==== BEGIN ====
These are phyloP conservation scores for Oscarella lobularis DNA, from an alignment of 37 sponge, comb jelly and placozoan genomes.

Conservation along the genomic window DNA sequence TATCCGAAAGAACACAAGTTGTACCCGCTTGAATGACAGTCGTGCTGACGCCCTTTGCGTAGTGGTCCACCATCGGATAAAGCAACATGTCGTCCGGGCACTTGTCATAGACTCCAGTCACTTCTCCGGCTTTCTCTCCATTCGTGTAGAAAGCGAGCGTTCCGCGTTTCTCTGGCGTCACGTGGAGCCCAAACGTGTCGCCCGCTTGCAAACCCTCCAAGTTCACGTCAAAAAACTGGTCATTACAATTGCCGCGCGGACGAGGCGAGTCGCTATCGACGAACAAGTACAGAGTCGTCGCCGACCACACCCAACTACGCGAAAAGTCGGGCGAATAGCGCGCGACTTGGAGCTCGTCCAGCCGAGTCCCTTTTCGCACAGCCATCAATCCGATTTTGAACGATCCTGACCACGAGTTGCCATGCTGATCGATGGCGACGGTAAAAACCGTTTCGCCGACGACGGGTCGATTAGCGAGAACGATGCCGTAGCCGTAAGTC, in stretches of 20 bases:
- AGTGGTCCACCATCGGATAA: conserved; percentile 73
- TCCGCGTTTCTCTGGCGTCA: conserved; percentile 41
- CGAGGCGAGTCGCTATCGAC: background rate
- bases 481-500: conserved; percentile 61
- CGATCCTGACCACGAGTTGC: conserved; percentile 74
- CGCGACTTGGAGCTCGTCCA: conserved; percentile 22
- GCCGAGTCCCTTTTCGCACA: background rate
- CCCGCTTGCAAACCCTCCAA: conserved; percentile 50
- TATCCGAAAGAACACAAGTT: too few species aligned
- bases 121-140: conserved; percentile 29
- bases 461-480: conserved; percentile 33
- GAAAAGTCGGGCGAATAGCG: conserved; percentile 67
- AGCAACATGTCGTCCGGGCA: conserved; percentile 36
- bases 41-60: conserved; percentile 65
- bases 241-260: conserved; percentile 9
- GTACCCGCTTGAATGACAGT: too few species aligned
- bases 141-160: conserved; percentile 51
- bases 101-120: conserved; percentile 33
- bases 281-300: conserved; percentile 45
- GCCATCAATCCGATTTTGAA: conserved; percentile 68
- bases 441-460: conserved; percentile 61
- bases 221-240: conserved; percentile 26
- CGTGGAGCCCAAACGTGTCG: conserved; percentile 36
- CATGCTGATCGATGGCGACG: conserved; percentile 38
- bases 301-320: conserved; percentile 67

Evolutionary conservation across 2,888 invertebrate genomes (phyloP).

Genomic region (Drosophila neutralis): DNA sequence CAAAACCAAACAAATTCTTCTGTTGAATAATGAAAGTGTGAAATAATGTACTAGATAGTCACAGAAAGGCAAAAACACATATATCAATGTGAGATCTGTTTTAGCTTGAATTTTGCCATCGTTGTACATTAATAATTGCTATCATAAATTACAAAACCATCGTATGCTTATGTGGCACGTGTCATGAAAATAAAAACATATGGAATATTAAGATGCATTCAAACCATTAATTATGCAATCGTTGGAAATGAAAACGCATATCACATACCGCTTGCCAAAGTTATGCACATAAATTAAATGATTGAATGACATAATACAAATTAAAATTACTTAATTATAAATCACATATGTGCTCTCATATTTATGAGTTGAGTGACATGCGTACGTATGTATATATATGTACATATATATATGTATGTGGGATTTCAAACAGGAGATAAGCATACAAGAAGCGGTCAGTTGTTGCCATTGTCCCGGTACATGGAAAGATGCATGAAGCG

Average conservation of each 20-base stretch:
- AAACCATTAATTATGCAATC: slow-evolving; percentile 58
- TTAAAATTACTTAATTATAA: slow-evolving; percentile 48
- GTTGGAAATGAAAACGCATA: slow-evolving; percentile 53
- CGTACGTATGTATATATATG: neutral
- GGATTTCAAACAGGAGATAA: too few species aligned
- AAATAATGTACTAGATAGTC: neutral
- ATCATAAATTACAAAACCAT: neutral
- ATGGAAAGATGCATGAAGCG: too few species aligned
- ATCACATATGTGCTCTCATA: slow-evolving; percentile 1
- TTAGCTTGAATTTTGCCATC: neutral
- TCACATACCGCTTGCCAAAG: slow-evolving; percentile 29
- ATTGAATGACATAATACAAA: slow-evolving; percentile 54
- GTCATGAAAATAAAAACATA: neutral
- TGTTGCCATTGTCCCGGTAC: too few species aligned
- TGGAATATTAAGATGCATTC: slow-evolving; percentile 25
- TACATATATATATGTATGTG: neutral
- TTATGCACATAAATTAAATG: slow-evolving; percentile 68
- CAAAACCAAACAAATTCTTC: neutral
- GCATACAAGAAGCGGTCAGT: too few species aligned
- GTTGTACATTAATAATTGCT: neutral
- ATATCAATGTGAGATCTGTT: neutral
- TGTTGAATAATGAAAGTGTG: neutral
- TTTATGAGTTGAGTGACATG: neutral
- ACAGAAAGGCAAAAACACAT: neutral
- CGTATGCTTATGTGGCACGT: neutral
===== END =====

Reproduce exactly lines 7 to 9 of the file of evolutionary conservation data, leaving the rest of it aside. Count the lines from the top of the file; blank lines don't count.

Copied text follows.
- CGATCCTGACCACGAGTTGC: conserved; percentile 74
- CGCGACTTGGAGCTCGTCCA: conserved; percentile 22
- GCCGAGTCCCTTTTCGCACA: background rate